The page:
Tom’s Diner

I am sitting in the morning at the diner on the corner

There’s a woman on the outside looking inside, does she see me?

No she does not really see me cause she sees her own reflection

Once upon a time before the rain began…I finish up my coffee. It’s time to catch the train.

Incase you didn’t figure this out already, these are the lyrics of the famous song ‘Tom’s Diner’ by Suzanne Vega , one of the greatest songwriters & singers alive today. This song is undoubtedly her best work till date; originally released as an acapella but later remixed to gain widespread commercial success (was infact featured innumerable times on MTV in the ’90s ).

This song basically is an account of a person who stops at a place called Tom’s diner for a cup of coffee. This place is very much real and is on the corner of 112th St-Broadway in New York City now as Tom’s Restaurant. It is very famous as the exterior of the Monk’s Cafe in the long running sitcom Seinfeld. Now, what is the reason I am writing a post on this place or song ? Two big reasons actually !!

It is an amazing coincidence that I got to watch Suzanne Vega perform yesterday just a week after I had stopped at Tom’s Diner for pancakes & a pistachio shake at 4 AM on a very rainy morning (just like the song except for the coffee instead of the shake 🙂 ). Tom’s Diner is 3 streets away from my friend’s apartment in Manhattan and in all my three trips previously to the city, I have always walked past it but this time my curiosity got the better of me & I finally visited this place. Not once but twice. And needless to say,both the times were amazing.Infact here is a picture I took of this place in September ’10.

People generally have to say this about Tom’s Diner- a warm and pleasant ambience which not only makes you feel very comfortable and settled-in but gets your mind thinking about distant, profound subjects while sipping over a coffee or relishing a good bagel. I couldn’t agree more when I walked in the first time one chilly winter evening all alone tired from a walk with my camera in Central Park. There was definitely something about this place. Something I could not describe in words justifiably.

Whatever the reason was, it certainly was not because it was the subject of Suzanne Vega’s hit song or because of Seinfeld.  I only regret not having heard Vega’s song then because when I finally did hear her sing the same song yesterday, it eerily felt awesome that I had literally ‘lived’ the song. Besides this song, she performed a musical play she composed with Kay Matschullat for Broadway this coming April named ‘Carson McCullers talks about love’. The setting was perfect for such a performance. In a small, ‘intimate’ theater in Troy where she enraptured the audience with a story of love, hatred and deceit magically expressed in the form of a conversation between a couple with interjecting musical layers. This was my first experience of musical theater and the fact that I was on a seat 3 rows away from Suzanne Vega, the pianist and the guitarist only made it better.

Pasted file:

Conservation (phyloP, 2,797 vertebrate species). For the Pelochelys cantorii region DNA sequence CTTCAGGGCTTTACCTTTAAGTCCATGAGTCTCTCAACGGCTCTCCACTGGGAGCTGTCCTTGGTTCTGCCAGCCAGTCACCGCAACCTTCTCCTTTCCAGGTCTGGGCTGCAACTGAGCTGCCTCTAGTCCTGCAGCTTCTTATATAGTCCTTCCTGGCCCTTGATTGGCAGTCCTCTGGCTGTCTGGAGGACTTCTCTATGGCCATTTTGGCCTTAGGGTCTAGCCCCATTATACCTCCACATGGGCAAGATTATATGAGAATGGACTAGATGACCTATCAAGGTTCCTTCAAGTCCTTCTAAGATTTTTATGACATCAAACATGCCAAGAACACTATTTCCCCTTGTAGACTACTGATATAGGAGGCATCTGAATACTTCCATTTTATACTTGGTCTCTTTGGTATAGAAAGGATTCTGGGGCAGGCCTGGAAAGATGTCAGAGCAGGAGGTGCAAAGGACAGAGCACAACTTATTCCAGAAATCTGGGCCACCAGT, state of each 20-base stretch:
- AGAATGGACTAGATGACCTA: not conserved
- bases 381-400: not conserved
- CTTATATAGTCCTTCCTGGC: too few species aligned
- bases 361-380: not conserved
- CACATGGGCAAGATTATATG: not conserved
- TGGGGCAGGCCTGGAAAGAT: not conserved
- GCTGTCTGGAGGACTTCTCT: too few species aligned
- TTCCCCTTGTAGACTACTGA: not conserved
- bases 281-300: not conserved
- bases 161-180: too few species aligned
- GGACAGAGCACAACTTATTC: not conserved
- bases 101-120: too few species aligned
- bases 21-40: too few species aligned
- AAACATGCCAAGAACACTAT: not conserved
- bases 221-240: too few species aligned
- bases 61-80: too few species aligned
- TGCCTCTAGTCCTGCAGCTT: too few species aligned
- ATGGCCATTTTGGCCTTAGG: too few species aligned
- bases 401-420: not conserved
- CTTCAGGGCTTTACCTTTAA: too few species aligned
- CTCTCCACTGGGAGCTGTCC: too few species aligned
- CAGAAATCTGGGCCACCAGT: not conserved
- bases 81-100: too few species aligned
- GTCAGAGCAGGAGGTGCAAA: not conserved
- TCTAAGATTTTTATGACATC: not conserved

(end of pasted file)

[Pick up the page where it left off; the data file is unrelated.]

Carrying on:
With a voice like raw honey and beauty which was supremely graceful, she absolutely swept me off my feet. For an hour when she sang, I could feel an inner silence overwhelm my mind and I forgot every worry, every sorrow  instead to absorb the music and the feelings wrapped within it streaming outward from a radiant Suzanne onstage. In my own words she has both Audrey Hepburn’s grace & Regina Spektor’s eclectic ‘folksy’ music going for her 🙂 . If my post even got you slightly curious about Vega check her out on Youtube on the following links.

“Caramel” : Vega’s sensuous best & my fav. of the lot  http://www.youtube.com/watch?v=U-1mIOBbKi0

“Tom’s Diner” original version : http://www.youtube.com/watch?v=Z66rDVkaK4w&feature=related

As for a Suzanne-smitten me, I shall try my best to catch her next in April on Broadway.

Cheers

Nikhil B.

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Roots

Here I was, returning from a tight 2 day sojourn to Madras combining work and pleasure like I always do :P. But something felt different this time around.

Having been raised as a Tamil Brahmin in the grand city of Bombay with a rather infamous distinction of having visited my native state of Tamil Nadu only about thrice in my 21 years of existence and with an impaired knowledge of the Tamil language, such visits to Madras always raised the risk of arousing my curiosity in tracing back my roots. This is the dilemma I found myself in constantly this time around as I waded through a swarm of my Tamil brothers and sisters in Chennai Central station while imbuing the aroma of fresh filtered coffee and savoring the spicy Sambar rice minutes before I boarded my train back to Nagpur.

For the first time, I truly felt a lost connection with the Tamil way of life often wondering about so many things I saw around me in Madras which ideally should be very obvious to me. My good friends are aware about the special significance that Madras holds for me for it has always been the uncanny residence of my most cherished social priorities. By saying this offcourse, I am not in the slightest way undermining Bombay and all that it has given me. Bombay will always be my home but an odd feeling likened to that of a refugee (in a place that I had so long perceived as my home) has set in me which has helped me conclude that I need to trace back my roots, get in touch with my birth-culture , my true ethnicity. Especially considering my immediate future plans of pursuing higher studies abroad, I truly feel there couldn’t be a more appropriate time to reaffirm my roots before I spread my wings and fly off to a far away land.

Cheers !